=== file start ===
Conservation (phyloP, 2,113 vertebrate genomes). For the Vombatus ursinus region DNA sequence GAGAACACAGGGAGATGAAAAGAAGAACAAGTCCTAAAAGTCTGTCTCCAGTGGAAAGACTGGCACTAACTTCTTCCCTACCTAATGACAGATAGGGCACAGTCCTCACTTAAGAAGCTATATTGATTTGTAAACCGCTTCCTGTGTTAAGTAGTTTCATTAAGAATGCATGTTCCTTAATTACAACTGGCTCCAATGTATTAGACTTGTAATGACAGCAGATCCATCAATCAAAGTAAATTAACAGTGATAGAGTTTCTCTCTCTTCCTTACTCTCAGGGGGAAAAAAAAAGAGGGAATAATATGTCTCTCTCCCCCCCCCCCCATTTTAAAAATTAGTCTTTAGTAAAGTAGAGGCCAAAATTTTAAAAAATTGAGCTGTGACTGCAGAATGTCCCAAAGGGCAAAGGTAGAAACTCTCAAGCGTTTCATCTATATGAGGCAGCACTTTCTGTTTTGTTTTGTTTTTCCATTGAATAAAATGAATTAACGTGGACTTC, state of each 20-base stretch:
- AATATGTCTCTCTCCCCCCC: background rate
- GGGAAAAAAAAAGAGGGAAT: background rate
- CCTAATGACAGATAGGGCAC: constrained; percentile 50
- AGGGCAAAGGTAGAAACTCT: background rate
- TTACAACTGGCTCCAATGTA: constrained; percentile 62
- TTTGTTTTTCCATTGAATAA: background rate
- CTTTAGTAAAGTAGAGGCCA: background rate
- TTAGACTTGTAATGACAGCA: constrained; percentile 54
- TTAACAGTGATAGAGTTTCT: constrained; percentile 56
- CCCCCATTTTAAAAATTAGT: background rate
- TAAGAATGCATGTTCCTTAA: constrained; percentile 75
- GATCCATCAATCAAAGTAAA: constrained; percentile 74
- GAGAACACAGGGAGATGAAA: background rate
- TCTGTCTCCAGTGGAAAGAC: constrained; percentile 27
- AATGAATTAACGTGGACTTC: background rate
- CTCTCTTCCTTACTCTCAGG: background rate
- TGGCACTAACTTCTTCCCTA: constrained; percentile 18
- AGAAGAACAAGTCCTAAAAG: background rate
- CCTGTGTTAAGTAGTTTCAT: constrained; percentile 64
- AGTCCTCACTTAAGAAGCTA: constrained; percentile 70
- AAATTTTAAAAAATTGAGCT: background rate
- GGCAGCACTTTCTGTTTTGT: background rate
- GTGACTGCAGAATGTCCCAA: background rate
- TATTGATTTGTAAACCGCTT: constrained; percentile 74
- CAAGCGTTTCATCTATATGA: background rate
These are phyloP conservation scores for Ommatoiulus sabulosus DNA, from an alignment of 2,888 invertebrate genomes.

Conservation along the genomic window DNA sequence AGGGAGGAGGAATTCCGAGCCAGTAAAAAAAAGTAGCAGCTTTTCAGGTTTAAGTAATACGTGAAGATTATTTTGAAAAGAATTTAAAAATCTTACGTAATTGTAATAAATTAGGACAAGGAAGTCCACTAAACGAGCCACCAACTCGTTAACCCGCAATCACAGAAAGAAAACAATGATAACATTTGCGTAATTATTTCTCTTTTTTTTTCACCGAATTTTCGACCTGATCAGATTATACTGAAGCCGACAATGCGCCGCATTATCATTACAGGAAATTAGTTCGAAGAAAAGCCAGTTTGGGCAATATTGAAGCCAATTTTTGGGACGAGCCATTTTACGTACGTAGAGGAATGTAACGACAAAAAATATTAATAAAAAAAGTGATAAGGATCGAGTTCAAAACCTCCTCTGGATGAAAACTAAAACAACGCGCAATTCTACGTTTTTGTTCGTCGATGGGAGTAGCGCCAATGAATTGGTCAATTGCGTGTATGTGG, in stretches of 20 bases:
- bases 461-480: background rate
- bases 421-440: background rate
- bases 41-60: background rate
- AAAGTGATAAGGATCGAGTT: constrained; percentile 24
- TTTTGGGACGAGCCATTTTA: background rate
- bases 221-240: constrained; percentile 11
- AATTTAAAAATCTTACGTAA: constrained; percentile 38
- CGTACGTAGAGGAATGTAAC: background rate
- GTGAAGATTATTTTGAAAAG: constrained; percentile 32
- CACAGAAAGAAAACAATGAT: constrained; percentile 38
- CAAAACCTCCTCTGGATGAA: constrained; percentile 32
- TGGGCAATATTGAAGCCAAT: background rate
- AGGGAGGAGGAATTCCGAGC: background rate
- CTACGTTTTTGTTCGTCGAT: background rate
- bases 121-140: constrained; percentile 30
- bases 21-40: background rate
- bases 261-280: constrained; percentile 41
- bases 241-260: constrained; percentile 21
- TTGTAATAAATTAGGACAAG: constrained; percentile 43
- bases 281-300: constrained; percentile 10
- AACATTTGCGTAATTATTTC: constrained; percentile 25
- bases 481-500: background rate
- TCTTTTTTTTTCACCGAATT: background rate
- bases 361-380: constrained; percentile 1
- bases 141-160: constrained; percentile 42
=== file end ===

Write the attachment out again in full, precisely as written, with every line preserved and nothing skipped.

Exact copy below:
Conservation (phyloP, 2,113 vertebrate genomes). For the Vombatus ursinus region DNA sequence GAGAACACAGGGAGATGAAAAGAAGAACAAGTCCTAAAAGTCTGTCTCCAGTGGAAAGACTGGCACTAACTTCTTCCCTACCTAATGACAGATAGGGCACAGTCCTCACTTAAGAAGCTATATTGATTTGTAAACCGCTTCCTGTGTTAAGTAGTTTCATTAAGAATGCATGTTCCTTAATTACAACTGGCTCCAATGTATTAGACTTGTAATGACAGCAGATCCATCAATCAAAGTAAATTAACAGTGATAGAGTTTCTCTCTCTTCCTTACTCTCAGGGGGAAAAAAAAAGAGGGAATAATATGTCTCTCTCCCCCCCCCCCCATTTTAAAAATTAGTCTTTAGTAAAGTAGAGGCCAAAATTTTAAAAAATTGAGCTGTGACTGCAGAATGTCCCAAAGGGCAAAGGTAGAAACTCTCAAGCGTTTCATCTATATGAGGCAGCACTTTCTGTTTTGTTTTGTTTTTCCATTGAATAAAATGAATTAACGTGGACTTC, state of each 20-base stretch:
- AATATGTCTCTCTCCCCCCC: background rate
- GGGAAAAAAAAAGAGGGAAT: background rate
- CCTAATGACAGATAGGGCAC: constrained; percentile 50
- AGGGCAAAGGTAGAAACTCT: background rate
- TTACAACTGGCTCCAATGTA: constrained; percentile 62
- TTTGTTTTTCCATTGAATAA: background rate
- CTTTAGTAAAGTAGAGGCCA: background rate
- TTAGACTTGTAATGACAGCA: constrained; percentile 54
- TTAACAGTGATAGAGTTTCT: constrained; percentile 56
- CCCCCATTTTAAAAATTAGT: background rate
- TAAGAATGCATGTTCCTTAA: constrained; percentile 75
- GATCCATCAATCAAAGTAAA: constrained; percentile 74
- GAGAACACAGGGAGATGAAA: background rate
- TCTGTCTCCAGTGGAAAGAC: constrained; percentile 27
- AATGAATTAACGTGGACTTC: background rate
- CTCTCTTCCTTACTCTCAGG: background rate
- TGGCACTAACTTCTTCCCTA: constrained; percentile 18
- AGAAGAACAAGTCCTAAAAG: background rate
- CCTGTGTTAAGTAGTTTCAT: constrained; percentile 64
- AGTCCTCACTTAAGAAGCTA: constrained; percentile 70
- AAATTTTAAAAAATTGAGCT: background rate
- GGCAGCACTTTCTGTTTTGT: background rate
- GTGACTGCAGAATGTCCCAA: background rate
- TATTGATTTGTAAACCGCTT: constrained; percentile 74
- CAAGCGTTTCATCTATATGA: background rate
These are phyloP conservation scores for Ommatoiulus sabulosus DNA, from an alignment of 2,888 invertebrate genomes.

Conservation along the genomic window DNA sequence AGGGAGGAGGAATTCCGAGCCAGTAAAAAAAAGTAGCAGCTTTTCAGGTTTAAGTAATACGTGAAGATTATTTTGAAAAGAATTTAAAAATCTTACGTAATTGTAATAAATTAGGACAAGGAAGTCCACTAAACGAGCCACCAACTCGTTAACCCGCAATCACAGAAAGAAAACAATGATAACATTTGCGTAATTATTTCTCTTTTTTTTTCACCGAATTTTCGACCTGATCAGATTATACTGAAGCCGACAATGCGCCGCATTATCATTACAGGAAATTAGTTCGAAGAAAAGCCAGTTTGGGCAATATTGAAGCCAATTTTTGGGACGAGCCATTTTACGTACGTAGAGGAATGTAACGACAAAAAATATTAATAAAAAAAGTGATAAGGATCGAGTTCAAAACCTCCTCTGGATGAAAACTAAAACAACGCGCAATTCTACGTTTTTGTTCGTCGATGGGAGTAGCGCCAATGAATTGGTCAATTGCGTGTATGTGG, in stretches of 20 bases:
- bases 461-480: background rate
- bases 421-440: background rate
- bases 41-60: background rate
- AAAGTGATAAGGATCGAGTT: constrained; percentile 24
- TTTTGGGACGAGCCATTTTA: background rate
- bases 221-240: constrained; percentile 11
- AATTTAAAAATCTTACGTAA: constrained; percentile 38
- CGTACGTAGAGGAATGTAAC: background rate
- GTGAAGATTATTTTGAAAAG: constrained; percentile 32
- CACAGAAAGAAAACAATGAT: constrained; percentile 38
- CAAAACCTCCTCTGGATGAA: constrained; percentile 32
- TGGGCAATATTGAAGCCAAT: background rate
- AGGGAGGAGGAATTCCGAGC: background rate
- CTACGTTTTTGTTCGTCGAT: background rate
- bases 121-140: constrained; percentile 30
- bases 21-40: background rate
- bases 261-280: constrained; percentile 41
- bases 241-260: constrained; percentile 21
- TTGTAATAAATTAGGACAAG: constrained; percentile 43
- bases 281-300: constrained; percentile 10
- AACATTTGCGTAATTATTTC: constrained; percentile 25
- bases 481-500: background rate
- TCTTTTTTTTTCACCGAATT: background rate
- bases 361-380: constrained; percentile 1
- bases 141-160: constrained; percentile 42